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Great Britain and Northern Ireland: The Depressing Place in the Kingdom

Great Britain has had problems with Northern Ireland for 102 years. But people prefer to keep quiet about it in public – like after an explosion in London in 2004.

People jump over the fence of a cemetery that also has an Irish flag on it

On the sidelines of a protest against the Good Friday Agreement in Londonderry in April Photo: Clodagh Kilcoyne/Reuters

In 2004, a major explosion occurred in one of London’s prime residential areas. No one was injured, but the neighborhood was in turmoil. The target of the attack was most likely a prominent politician who had played a role in the peace negotiations in Northern Ireland. The next day, not a word about the incident appeared in the press.

The government had issued a Defense and Security Media Advisory Notice (DSMA) to the media, a “recommendation” not to report on it for national security reasons. DSMAs are a British specialty. It is not known how frequently they are ordered and how often they are followed by the press.

In the past, there have been repeated scandals when their abuse became known: in the Wikileaks case or when an attempt was made to cover up incompetence in 2008 (a high-ranking official had left a laptop containing classified information on the train).

In the 2004 housing explosion, however, there was a better reason for the DSMA: Prime Minister Tony Blair had negotiated the Good Friday Agreement for Northern Ireland six years earlier. However, members of the New IRA had no desire to retire; they were vying for attention. The announcement of an explosion in the middle of London would have fulfilled their wishes and meant a setback for the peace process. For this reason, it was decided that the explosion simply had not occurred.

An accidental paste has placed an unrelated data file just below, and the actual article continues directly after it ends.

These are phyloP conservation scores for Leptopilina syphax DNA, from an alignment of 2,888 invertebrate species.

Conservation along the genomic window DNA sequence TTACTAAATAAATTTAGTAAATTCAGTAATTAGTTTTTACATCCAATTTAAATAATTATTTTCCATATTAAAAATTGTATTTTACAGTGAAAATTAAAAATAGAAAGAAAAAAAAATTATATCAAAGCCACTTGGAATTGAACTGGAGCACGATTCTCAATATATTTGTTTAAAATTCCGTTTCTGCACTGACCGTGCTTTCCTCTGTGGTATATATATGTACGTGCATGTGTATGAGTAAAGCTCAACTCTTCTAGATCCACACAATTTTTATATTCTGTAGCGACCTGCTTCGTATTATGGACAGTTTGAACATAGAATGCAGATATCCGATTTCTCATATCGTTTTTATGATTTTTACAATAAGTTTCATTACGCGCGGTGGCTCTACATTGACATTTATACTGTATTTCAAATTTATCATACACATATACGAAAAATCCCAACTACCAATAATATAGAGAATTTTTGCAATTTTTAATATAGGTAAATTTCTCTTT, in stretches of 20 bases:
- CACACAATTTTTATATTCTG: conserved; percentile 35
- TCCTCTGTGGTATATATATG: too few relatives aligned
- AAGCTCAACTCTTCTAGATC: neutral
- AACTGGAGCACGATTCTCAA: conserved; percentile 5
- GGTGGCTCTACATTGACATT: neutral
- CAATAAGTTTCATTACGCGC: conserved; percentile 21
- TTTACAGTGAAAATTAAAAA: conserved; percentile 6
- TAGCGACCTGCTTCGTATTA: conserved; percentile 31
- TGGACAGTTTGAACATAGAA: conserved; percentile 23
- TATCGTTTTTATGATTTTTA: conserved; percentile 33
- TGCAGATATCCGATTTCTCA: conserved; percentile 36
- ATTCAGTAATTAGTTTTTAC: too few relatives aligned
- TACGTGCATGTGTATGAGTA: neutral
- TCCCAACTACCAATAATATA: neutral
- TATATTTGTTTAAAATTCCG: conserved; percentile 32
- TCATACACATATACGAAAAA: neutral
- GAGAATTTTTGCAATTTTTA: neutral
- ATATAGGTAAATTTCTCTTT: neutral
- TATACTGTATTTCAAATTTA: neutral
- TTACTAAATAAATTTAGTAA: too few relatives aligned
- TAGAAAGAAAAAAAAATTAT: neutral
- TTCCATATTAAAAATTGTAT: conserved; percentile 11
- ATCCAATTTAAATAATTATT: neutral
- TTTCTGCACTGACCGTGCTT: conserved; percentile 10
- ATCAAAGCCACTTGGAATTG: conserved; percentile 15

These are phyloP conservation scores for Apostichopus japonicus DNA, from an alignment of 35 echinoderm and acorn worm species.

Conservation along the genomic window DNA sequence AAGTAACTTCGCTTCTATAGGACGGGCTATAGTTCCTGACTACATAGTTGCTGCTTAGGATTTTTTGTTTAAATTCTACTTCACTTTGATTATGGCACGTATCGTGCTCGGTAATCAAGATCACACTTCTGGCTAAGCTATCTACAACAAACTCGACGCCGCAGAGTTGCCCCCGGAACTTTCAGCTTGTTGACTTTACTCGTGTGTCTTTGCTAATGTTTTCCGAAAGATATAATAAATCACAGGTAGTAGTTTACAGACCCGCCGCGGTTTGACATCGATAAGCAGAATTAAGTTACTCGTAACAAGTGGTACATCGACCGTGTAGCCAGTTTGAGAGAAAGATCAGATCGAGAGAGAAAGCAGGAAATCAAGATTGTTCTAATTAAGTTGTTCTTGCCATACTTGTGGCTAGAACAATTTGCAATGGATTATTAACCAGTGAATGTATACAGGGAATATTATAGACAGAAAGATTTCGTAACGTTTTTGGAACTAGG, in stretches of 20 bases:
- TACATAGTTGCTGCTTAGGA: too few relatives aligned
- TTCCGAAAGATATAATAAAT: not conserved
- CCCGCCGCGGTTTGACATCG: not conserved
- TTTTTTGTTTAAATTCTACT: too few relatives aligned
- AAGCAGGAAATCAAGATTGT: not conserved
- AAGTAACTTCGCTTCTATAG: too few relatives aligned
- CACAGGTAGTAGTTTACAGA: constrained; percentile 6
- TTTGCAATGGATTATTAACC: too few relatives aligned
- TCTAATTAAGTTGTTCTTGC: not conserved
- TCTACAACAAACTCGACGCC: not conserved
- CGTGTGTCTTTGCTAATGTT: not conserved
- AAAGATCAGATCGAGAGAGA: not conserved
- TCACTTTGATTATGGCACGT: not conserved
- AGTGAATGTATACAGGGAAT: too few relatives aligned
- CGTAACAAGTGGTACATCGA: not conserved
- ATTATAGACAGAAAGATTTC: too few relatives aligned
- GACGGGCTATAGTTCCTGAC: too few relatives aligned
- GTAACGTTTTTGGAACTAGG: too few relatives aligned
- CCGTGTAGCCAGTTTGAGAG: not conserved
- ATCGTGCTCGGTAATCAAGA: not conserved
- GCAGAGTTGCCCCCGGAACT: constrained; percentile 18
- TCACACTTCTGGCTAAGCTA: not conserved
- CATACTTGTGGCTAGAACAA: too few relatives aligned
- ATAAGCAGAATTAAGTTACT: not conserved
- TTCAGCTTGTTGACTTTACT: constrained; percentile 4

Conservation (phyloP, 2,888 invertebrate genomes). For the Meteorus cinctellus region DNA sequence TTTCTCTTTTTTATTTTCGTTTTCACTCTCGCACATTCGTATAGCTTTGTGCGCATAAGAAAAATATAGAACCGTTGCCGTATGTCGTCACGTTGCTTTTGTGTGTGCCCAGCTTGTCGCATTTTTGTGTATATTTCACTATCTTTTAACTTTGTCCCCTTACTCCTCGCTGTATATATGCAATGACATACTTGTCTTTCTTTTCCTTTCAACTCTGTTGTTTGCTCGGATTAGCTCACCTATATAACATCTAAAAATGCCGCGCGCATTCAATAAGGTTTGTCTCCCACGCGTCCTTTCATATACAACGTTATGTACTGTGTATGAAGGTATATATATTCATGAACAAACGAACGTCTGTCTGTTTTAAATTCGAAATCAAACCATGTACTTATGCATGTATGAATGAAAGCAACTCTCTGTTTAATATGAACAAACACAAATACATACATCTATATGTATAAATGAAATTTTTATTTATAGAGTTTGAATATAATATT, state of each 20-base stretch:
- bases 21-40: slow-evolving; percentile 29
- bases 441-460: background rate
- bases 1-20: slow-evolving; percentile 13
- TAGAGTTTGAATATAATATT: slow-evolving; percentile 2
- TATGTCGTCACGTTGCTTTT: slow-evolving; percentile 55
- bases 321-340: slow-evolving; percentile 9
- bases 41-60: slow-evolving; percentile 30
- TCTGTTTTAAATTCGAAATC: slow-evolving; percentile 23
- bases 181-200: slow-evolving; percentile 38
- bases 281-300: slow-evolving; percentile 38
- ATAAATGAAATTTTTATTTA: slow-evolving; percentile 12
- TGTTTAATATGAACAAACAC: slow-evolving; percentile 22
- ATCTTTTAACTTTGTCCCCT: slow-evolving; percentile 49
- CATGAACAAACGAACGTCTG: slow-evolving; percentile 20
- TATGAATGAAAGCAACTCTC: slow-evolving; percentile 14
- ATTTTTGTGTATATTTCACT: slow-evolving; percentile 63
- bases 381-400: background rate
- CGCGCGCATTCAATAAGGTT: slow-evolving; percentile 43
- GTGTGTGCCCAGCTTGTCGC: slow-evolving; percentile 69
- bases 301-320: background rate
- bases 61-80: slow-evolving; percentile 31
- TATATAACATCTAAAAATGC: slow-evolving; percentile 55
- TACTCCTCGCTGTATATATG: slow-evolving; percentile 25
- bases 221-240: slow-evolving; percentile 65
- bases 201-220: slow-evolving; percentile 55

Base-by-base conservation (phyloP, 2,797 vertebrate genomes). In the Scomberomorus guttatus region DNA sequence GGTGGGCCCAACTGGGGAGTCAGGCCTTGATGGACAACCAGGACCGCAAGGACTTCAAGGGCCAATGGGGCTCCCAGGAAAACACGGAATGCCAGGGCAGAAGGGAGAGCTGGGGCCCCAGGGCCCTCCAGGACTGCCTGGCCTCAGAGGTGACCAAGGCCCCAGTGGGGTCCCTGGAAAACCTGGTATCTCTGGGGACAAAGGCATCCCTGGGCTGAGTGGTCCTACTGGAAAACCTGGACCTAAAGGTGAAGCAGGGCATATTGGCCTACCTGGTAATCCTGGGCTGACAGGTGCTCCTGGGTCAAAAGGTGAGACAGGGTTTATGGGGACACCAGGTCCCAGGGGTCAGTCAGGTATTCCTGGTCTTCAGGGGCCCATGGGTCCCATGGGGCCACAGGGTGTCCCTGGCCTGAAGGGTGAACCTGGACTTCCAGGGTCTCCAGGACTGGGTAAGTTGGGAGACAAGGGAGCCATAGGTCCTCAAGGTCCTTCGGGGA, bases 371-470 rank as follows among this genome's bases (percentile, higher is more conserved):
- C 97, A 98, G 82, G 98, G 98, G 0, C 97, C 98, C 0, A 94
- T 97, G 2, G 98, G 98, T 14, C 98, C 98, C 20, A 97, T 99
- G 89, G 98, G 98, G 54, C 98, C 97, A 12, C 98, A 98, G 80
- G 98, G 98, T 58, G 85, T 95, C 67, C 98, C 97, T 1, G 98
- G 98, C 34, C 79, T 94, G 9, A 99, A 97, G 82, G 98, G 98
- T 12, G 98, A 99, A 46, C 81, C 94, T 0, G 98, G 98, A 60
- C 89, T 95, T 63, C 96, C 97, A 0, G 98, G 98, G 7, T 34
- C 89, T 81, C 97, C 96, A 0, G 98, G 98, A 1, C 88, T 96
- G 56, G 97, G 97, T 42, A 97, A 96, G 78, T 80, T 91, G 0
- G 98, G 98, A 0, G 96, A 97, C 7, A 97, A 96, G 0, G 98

Documentaries about troubles in the 1970s

Northern Ireland has been a simmering problem for 102 years. If you asked the average Briton how they feel about Northern Ireland, they would first say that they have never been there (“depressing place”) and that they have now had enough of documentaries about the Troubles of the 1970s. Few people care that Northern Ireland has had no government since February 2022. The 1.8 million inhabitants are governed from London anyway, where an entire ministry is responsible for them.

All of this costs a fortune, but no British party wants to unite Ireland with Northern Ireland: for the Tories, that would be a concession to Ireland and thus to the EU. And Labor fears that if Northern Ireland leaves, Wales and Scotland will want to follow. In Scotland in particular, Labor secured a small electoral victory against the Scottish nationalists this month. This could be important in the 2024 general election.

Being a journalist or a police officer is traditionally a dangerous career choice here

The problems in Northern Ireland are therefore preferred to be ignored by everyone. The Protestant Orangemen march undaunted and their Catholic opponents do not sleep. In 2019 the Journalist Lyra McKee shot “accidentally” by the New IRA. The detective investigating her case was shot in 2023.

Northern Ireland Police data leak in 2023

In August there was a massive data leak in the Northern Irish police – the names and units of 10,000 police officers were suddenly online for three hours. Some of them had not told their acquaintances that they worked for the police out of fear of social ostracism. Being a journalist or police officer in Northern Ireland is traditionally a dangerous career choice.

From a purely demographic point of view, it would be obvious if Northern Ireland and Ireland were finally united: there are now more Catholics than Protestants living in Northern Ireland. But the Crown also doesn’t want to lose Northern Ireland under any circumstances. King Charles III shares the strong sense of ownership of his ancestor Queen Victoria. She thought little of the Irish and vehemently opposed Irish self-government in the 19th century. Her motto for all kinds of possessions was always: “Don’t give away what you have.”

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